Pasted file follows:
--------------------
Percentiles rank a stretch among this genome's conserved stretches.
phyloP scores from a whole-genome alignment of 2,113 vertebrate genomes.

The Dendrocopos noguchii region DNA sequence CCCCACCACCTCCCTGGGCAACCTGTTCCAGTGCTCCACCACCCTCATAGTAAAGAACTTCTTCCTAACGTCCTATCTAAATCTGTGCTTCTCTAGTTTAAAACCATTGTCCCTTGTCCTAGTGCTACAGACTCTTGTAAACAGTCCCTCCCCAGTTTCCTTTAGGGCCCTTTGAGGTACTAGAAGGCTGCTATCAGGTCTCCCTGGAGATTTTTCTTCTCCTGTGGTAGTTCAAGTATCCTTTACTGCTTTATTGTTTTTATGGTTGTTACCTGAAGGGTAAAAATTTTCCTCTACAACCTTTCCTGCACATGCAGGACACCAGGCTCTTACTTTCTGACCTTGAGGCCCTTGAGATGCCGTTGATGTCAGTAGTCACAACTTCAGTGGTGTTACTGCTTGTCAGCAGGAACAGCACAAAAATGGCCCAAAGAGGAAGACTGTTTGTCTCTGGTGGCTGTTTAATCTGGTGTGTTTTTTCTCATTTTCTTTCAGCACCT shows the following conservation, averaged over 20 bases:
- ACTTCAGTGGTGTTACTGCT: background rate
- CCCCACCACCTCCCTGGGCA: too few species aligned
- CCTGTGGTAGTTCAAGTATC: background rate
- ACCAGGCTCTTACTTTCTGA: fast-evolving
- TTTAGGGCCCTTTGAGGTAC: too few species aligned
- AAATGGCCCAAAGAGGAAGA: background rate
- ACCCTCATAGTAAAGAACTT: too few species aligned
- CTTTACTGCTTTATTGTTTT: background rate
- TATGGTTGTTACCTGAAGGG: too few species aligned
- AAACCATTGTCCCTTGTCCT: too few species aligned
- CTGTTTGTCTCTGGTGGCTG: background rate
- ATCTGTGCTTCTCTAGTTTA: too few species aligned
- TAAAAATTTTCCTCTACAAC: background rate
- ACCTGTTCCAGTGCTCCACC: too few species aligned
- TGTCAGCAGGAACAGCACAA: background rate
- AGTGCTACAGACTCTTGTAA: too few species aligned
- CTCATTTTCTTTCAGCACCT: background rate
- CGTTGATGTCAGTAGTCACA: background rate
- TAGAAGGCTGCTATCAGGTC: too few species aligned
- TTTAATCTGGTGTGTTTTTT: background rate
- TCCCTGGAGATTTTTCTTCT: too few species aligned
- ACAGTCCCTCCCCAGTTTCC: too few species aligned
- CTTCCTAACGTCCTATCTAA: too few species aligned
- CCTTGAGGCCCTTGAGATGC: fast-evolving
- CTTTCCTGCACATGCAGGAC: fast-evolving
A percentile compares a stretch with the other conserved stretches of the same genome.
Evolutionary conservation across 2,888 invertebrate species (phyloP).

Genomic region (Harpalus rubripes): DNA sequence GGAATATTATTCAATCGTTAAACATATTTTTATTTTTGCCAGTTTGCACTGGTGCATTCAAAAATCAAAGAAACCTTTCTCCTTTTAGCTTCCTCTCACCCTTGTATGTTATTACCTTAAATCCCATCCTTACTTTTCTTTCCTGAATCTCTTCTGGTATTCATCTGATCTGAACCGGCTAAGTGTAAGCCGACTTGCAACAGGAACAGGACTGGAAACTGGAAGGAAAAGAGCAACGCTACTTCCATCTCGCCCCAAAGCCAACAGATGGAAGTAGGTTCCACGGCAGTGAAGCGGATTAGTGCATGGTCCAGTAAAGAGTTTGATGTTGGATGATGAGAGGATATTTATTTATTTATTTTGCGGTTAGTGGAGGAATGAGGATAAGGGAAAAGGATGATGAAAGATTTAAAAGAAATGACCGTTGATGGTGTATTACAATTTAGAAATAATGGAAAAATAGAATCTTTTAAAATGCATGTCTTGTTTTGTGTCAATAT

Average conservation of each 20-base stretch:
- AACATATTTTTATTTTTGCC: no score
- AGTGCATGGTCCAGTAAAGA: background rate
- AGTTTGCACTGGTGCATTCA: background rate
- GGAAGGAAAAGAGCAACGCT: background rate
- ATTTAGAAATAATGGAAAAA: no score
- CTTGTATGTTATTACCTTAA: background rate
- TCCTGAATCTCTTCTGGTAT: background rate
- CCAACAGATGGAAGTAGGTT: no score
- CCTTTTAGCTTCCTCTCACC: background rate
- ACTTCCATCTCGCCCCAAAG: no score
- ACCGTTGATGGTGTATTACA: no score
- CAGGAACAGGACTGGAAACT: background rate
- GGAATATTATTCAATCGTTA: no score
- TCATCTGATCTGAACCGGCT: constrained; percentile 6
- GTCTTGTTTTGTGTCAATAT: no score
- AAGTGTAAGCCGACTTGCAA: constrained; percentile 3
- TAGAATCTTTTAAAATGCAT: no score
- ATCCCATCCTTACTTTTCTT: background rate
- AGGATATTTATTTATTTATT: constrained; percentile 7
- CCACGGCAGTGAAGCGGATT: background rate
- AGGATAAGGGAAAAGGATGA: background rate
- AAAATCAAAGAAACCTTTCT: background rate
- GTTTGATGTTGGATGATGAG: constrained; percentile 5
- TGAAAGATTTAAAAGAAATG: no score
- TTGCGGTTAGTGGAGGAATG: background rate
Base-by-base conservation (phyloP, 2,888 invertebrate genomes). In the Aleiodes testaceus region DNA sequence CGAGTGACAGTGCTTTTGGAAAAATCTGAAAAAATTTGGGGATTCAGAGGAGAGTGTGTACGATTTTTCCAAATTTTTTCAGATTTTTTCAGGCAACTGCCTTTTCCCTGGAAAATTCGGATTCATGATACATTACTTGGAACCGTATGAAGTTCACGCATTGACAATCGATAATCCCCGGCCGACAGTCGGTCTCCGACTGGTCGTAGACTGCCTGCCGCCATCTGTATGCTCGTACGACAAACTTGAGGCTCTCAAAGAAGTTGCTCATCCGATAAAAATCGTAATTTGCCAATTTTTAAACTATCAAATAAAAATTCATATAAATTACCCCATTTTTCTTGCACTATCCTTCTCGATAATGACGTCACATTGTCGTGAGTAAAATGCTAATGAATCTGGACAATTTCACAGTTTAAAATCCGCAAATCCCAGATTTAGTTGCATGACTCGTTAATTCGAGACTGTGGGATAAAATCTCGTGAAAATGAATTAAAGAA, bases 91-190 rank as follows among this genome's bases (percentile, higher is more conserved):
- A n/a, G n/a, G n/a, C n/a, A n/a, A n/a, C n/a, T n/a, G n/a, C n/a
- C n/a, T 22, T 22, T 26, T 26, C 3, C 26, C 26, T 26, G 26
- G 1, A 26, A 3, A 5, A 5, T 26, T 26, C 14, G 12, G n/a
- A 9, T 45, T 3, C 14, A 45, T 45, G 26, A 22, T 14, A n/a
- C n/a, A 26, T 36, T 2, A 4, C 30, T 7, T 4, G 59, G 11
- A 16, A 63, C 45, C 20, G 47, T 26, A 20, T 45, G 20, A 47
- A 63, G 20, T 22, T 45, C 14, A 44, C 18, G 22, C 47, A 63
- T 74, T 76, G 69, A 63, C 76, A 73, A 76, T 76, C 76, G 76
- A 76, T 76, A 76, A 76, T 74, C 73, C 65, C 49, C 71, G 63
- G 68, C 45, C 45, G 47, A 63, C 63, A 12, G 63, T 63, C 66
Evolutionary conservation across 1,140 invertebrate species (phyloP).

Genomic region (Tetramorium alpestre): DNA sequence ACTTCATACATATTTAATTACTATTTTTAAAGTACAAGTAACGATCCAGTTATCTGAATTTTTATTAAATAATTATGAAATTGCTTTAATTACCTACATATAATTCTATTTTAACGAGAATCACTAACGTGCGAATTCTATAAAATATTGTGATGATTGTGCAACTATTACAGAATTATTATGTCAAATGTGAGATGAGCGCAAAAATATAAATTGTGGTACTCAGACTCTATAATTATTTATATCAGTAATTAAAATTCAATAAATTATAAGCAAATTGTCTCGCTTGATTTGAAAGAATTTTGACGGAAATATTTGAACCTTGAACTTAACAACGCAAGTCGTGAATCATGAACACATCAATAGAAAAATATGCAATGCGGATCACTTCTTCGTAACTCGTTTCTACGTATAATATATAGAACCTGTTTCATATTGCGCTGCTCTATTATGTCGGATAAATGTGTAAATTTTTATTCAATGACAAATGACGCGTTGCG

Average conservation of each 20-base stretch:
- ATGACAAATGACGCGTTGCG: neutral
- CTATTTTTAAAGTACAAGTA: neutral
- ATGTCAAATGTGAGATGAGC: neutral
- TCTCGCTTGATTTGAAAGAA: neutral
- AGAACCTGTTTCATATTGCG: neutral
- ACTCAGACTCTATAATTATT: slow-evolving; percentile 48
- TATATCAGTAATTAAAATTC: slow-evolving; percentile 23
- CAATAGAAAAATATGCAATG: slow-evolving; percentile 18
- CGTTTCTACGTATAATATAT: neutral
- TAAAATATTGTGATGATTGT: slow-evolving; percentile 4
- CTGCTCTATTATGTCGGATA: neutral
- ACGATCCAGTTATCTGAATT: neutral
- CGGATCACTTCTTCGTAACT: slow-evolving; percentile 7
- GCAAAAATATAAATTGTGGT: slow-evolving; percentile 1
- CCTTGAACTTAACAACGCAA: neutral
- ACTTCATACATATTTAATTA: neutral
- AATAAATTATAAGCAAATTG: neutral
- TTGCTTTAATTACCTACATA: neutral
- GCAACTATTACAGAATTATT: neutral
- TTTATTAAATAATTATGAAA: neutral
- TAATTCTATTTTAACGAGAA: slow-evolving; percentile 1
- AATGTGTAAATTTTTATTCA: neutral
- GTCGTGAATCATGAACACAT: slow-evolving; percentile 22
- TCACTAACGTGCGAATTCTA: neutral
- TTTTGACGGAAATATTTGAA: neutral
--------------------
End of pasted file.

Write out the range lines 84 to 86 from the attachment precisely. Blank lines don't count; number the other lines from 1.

- CGGATCACTTCTTCGTAACT: slow-evolving; percentile 7
- GCAAAAATATAAATTGTGGT: slow-evolving; percentile 1
- CCTTGAACTTAACAACGCAA: neutral